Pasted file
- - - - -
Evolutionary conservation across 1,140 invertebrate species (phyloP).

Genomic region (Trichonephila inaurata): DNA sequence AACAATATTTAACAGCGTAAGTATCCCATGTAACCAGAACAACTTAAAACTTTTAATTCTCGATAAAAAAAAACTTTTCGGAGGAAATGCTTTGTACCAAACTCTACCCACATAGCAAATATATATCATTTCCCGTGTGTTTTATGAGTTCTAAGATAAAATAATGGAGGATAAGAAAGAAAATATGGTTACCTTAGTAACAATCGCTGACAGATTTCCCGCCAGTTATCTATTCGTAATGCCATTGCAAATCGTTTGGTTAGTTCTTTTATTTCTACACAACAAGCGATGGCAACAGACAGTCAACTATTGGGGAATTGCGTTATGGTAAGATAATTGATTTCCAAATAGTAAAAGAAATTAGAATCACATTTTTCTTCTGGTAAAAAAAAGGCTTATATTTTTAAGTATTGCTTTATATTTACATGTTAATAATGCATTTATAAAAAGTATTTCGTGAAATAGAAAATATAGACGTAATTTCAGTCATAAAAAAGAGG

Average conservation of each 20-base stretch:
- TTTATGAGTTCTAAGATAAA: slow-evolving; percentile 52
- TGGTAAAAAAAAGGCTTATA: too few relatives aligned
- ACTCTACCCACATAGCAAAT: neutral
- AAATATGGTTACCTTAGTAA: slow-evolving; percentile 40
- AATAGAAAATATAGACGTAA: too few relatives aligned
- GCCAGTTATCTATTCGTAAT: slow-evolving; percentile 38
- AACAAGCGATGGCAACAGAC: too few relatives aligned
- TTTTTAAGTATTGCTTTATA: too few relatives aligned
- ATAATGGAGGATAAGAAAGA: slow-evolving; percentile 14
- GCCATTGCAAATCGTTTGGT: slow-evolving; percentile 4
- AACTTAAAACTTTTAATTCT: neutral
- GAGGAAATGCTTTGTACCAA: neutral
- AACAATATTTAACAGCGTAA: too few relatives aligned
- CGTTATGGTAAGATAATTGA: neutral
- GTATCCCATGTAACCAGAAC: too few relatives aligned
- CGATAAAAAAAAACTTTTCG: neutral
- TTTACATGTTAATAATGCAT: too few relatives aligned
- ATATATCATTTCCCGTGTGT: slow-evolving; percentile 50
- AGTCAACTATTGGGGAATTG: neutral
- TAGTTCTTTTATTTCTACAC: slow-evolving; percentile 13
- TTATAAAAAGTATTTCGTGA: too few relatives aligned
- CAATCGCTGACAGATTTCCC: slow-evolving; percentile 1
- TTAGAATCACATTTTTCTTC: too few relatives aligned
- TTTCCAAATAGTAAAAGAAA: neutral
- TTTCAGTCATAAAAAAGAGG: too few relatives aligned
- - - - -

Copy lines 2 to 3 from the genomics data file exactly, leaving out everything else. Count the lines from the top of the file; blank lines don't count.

Genomic region (Trichonephila inaurata): DNA sequence AACAATATTTAACAGCGTAAGTATCCCATGTAACCAGAACAACTTAAAACTTTTAATTCTCGATAAAAAAAAACTTTTCGGAGGAAATGCTTTGTACCAAACTCTACCCACATAGCAAATATATATCATTTCCCGTGTGTTTTATGAGTTCTAAGATAAAATAATGGAGGATAAGAAAGAAAATATGGTTACCTTAGTAACAATCGCTGACAGATTTCCCGCCAGTTATCTATTCGTAATGCCATTGCAAATCGTTTGGTTAGTTCTTTTATTTCTACACAACAAGCGATGGCAACAGACAGTCAACTATTGGGGAATTGCGTTATGGTAAGATAATTGATTTCCAAATAGTAAAAGAAATTAGAATCACATTTTTCTTCTGGTAAAAAAAAGGCTTATATTTTTAAGTATTGCTTTATATTTACATGTTAATAATGCATTTATAAAAAGTATTTCGTGAAATAGAAAATATAGACGTAATTTCAGTCATAAAAAAGAGG

Average conservation of each 20-base stretch: